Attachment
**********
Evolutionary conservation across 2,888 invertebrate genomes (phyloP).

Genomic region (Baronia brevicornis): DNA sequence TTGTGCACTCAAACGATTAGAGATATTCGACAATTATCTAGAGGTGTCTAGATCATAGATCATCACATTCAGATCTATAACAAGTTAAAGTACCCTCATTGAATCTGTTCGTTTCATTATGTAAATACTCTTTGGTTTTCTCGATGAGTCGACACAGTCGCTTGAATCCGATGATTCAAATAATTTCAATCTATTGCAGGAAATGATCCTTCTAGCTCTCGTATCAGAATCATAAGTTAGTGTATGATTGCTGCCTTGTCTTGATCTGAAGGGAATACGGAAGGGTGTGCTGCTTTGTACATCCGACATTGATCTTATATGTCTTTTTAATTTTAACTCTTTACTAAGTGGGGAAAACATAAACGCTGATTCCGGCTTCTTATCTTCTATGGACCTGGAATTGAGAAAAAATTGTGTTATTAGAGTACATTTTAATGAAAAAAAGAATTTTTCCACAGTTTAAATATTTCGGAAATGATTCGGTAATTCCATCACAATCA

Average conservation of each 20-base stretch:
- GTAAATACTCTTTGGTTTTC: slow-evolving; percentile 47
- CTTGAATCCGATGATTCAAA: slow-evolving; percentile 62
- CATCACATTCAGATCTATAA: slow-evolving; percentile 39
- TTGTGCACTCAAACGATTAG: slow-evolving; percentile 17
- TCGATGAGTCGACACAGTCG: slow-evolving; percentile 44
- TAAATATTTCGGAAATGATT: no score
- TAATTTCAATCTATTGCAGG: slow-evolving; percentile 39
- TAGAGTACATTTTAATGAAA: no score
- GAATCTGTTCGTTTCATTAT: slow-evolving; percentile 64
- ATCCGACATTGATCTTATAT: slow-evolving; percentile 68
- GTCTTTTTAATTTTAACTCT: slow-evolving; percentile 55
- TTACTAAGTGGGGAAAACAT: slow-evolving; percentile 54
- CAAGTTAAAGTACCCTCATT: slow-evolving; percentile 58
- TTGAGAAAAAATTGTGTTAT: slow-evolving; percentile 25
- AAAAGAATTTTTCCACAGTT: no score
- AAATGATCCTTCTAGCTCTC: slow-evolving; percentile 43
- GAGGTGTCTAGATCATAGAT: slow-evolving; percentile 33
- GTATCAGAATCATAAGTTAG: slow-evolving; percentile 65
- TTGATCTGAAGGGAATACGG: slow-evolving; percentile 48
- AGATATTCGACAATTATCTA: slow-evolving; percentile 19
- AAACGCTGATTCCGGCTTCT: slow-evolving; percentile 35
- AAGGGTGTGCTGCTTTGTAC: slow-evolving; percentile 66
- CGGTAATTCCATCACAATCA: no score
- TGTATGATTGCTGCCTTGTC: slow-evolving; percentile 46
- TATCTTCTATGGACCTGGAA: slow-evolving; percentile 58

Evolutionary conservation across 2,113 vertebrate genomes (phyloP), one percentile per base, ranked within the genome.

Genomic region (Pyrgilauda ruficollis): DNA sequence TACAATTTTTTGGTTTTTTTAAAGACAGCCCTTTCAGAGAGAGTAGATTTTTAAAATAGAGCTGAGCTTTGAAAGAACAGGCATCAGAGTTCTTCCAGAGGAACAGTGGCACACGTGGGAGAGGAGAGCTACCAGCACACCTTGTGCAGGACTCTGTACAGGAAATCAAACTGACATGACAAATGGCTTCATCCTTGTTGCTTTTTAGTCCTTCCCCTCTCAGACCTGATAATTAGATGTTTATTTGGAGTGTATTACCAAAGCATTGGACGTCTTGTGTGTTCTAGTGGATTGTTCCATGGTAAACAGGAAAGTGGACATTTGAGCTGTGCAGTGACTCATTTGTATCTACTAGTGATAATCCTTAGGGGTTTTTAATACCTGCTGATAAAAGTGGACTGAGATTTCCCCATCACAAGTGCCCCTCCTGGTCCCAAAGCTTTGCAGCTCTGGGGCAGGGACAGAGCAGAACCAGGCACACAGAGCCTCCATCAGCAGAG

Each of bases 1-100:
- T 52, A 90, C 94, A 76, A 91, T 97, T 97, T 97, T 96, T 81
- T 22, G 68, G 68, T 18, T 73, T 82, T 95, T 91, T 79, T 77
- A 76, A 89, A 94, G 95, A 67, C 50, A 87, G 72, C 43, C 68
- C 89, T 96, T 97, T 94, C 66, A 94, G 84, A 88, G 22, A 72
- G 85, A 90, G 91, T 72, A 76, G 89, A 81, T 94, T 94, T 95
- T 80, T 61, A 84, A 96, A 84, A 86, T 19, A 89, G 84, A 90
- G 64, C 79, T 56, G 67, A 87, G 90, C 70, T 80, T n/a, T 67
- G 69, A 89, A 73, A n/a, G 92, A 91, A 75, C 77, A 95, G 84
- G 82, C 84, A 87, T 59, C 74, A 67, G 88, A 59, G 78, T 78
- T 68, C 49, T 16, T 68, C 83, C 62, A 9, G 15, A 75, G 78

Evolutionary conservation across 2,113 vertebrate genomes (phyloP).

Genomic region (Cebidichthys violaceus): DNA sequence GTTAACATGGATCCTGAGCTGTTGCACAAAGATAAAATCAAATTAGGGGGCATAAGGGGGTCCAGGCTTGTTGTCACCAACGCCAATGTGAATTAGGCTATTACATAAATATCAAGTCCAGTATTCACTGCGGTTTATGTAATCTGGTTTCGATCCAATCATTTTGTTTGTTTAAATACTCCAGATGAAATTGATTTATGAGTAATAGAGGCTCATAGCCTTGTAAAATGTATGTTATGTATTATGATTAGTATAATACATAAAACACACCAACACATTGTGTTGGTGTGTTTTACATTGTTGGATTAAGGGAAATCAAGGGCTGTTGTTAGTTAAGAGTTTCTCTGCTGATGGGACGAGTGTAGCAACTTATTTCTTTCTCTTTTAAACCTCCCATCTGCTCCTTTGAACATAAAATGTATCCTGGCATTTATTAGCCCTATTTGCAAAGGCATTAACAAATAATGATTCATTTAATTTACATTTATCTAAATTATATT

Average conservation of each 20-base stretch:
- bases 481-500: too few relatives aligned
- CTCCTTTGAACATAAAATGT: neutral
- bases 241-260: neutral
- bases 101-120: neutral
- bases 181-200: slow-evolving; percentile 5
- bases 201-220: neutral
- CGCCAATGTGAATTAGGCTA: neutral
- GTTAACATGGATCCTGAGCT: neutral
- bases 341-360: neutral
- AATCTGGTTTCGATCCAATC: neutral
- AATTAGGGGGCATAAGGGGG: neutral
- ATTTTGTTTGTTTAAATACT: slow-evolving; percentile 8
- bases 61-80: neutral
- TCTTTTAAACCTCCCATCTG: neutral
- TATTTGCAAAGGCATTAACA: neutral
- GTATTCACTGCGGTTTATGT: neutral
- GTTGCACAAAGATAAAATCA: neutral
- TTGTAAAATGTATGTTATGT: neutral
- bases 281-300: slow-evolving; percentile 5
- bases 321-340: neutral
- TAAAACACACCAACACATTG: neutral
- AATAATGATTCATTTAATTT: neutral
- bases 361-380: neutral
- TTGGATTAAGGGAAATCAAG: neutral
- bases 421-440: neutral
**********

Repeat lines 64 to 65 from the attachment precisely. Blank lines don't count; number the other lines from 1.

- bases 321-340: neutral
- TAAAACACACCAACACATTG: neutral